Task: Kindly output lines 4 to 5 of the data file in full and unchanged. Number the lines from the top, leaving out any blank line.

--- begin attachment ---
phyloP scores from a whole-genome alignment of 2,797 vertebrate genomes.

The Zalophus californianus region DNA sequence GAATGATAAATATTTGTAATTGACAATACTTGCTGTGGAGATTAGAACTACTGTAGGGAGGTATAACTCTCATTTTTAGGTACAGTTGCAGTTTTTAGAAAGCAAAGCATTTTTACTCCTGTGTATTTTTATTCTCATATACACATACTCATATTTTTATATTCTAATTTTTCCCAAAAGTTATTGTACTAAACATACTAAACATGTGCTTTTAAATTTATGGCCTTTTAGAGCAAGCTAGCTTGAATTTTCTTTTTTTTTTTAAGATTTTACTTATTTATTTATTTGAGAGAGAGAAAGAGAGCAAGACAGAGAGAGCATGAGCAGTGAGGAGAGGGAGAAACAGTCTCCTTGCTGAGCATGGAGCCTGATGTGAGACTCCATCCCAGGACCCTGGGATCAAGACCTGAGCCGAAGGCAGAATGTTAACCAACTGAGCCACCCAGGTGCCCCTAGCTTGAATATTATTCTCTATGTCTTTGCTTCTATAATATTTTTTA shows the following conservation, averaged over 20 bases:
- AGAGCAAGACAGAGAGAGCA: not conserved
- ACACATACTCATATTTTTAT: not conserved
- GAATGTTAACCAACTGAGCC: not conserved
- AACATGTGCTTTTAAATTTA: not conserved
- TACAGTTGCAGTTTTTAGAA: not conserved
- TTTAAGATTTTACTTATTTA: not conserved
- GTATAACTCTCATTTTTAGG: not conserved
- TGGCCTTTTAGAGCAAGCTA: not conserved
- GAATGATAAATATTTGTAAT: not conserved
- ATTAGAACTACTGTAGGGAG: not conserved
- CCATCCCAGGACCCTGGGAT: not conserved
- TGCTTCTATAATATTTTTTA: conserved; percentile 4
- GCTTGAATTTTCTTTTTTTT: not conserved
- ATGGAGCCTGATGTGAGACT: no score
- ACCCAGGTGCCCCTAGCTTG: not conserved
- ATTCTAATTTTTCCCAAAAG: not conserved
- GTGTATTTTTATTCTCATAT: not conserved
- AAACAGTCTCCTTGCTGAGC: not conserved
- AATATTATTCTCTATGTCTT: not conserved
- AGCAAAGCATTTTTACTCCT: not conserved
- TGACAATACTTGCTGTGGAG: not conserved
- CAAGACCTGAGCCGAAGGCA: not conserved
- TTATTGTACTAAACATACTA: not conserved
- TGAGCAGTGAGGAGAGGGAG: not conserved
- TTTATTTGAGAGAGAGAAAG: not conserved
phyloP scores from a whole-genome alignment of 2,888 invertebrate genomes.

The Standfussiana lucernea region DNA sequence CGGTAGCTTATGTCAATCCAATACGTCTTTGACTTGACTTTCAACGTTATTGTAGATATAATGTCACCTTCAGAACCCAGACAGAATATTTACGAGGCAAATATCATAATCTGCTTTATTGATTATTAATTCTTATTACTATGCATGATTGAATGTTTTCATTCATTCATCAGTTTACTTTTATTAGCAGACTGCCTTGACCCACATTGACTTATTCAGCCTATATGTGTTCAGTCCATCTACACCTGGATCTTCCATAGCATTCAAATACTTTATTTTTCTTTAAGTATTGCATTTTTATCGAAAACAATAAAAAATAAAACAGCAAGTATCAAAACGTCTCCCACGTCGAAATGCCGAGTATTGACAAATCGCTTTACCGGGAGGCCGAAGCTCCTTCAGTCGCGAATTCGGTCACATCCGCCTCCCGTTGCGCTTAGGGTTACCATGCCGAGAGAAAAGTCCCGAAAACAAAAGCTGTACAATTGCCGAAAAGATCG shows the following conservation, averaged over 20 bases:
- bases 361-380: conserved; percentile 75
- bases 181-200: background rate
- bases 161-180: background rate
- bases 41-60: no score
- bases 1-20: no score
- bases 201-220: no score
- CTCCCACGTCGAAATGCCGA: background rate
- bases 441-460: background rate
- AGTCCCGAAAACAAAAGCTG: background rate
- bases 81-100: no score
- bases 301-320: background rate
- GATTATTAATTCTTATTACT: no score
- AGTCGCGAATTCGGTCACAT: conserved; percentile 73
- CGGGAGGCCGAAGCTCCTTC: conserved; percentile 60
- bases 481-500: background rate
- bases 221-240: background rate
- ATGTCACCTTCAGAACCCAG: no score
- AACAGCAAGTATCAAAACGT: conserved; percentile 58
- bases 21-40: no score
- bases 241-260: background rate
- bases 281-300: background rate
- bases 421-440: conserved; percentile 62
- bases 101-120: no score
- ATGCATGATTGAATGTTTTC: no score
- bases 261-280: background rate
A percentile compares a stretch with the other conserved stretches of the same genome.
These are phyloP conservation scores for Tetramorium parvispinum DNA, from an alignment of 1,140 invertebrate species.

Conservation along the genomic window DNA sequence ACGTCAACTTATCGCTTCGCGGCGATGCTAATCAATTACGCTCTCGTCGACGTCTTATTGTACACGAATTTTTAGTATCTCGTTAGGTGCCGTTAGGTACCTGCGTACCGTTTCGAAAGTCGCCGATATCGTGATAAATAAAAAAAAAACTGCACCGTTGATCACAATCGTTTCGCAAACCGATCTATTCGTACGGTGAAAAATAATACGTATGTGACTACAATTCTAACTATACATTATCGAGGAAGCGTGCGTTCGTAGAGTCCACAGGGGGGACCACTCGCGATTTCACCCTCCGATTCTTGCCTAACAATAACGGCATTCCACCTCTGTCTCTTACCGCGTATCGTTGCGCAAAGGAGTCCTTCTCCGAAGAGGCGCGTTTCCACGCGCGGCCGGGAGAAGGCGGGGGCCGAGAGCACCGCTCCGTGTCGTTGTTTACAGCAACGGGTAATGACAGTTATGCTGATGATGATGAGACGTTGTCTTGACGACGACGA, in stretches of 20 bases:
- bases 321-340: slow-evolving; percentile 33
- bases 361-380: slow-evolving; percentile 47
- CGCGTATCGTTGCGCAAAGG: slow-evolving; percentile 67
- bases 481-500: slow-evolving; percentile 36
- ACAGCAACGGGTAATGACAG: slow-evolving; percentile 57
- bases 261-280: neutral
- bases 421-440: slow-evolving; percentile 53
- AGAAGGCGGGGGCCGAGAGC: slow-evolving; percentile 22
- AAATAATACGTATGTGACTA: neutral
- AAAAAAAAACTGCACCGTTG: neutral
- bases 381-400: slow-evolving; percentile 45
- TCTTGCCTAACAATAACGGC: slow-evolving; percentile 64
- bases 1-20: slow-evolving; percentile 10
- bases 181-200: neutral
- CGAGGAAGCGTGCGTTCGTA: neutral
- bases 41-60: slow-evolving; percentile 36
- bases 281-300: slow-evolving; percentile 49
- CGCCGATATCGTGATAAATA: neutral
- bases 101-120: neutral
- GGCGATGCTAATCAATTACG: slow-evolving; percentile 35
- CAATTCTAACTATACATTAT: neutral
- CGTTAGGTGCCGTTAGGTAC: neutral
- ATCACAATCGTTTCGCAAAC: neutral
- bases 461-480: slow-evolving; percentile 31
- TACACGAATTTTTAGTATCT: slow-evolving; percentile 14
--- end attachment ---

- ACACATACTCATATTTTTAT: not conserved
- GAATGTTAACCAACTGAGCC: not conserved